“And now all I can think about the biological capital of youth. that essence that thing that you have as a kid, a physical element, but a psychological, even spiritual element – a deep, cellular knowledge that you are rich in life. You have the stuff that matters most. You are buoyant with it. Buoyant. You see it in the way teenagers look at you…that sly, slow-blinking way. Like they’re looking down even when they’re looking up at you, like: I might have acne, I might not be having sex yet, I might not have money or freedom or anything, but I’m richer than you, because I am FULL. ”

A.D After Death Book Three

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The Power of Everyday Subversion

July 10, 2017 at 11:47 am (Uncategorized)

It just feels like a Situationist kind of a day


People who talk about revolution and class struggle without referring explicitly to everyday life, without understanding what is subversive about love and what is positive in the refusal of constraints, such people have a corpse in their mouth.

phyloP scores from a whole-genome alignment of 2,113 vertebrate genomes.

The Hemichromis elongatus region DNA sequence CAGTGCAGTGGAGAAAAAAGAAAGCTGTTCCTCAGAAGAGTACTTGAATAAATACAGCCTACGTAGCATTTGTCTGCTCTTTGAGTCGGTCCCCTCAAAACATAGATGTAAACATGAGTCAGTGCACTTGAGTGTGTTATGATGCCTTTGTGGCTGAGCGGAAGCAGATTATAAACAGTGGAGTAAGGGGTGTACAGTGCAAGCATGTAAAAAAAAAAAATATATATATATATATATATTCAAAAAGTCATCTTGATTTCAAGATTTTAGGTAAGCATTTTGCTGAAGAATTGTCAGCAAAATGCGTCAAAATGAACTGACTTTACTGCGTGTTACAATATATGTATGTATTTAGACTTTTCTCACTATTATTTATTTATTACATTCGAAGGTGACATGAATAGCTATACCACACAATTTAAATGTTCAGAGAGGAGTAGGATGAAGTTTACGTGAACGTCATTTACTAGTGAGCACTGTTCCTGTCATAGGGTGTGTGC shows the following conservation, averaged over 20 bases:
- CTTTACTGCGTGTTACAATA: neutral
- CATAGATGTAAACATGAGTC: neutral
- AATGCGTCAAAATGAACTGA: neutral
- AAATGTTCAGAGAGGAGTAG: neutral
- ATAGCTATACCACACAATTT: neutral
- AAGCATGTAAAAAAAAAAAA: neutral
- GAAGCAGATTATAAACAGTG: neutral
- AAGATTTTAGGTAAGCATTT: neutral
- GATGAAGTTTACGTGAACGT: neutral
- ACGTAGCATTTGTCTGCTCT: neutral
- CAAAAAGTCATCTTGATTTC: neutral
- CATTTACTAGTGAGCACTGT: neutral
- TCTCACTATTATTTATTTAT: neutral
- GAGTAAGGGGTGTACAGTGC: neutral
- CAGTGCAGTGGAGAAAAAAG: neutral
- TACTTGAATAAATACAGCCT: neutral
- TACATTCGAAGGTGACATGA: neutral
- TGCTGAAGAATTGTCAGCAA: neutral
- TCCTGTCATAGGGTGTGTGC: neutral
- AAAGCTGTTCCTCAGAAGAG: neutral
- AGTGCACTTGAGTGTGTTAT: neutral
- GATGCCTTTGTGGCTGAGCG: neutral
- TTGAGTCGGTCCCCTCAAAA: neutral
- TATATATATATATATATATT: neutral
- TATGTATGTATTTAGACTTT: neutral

Raoul Vaneigem, The Revolution of Everyday Life 

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Music Notes: June 2017

June 30, 2017 at 8:15 pm (Uncategorized)

School’s Out for  Summer, but probably not forever…

1  Chrome – Half Machine Lip Moves

One of the first issues of the New Musical Express that I bought contained a pull-out guide to punk and New Wave . One of the entries was Chrome an grinding post-punk, before that was a thing, pre-industrial, before that was a thing, Krautrock, and that was a thing, band from the US. I ignored it looking for UK punks instead. Wrong. A searing, testing intense album that is utterly compelling.

2. Ultravox – “Hiroshima Mon Amour.”

Seek out the band’s second album Ha Ha Ha. There’s two versions of the song on the record, which neatly chart the band’s future and its past. The alternative version is a lot like Roy Music, the released version, synth-pop. Both great versions of the song, but it’s the synth-pop which is majestic.

3. LCD Soundsystem – “Call the Police “/ “American Dream”

Download single from the band. Listened to it twice, and it’s good. Not great, but maybe enough to convince me that the reunion is not a mistake (although it feels odd given the big dis-band a few years back).  However, I will note that this is usually my reaction to their stuff. Check in next month and I’ll tell you it’s a masterpiece.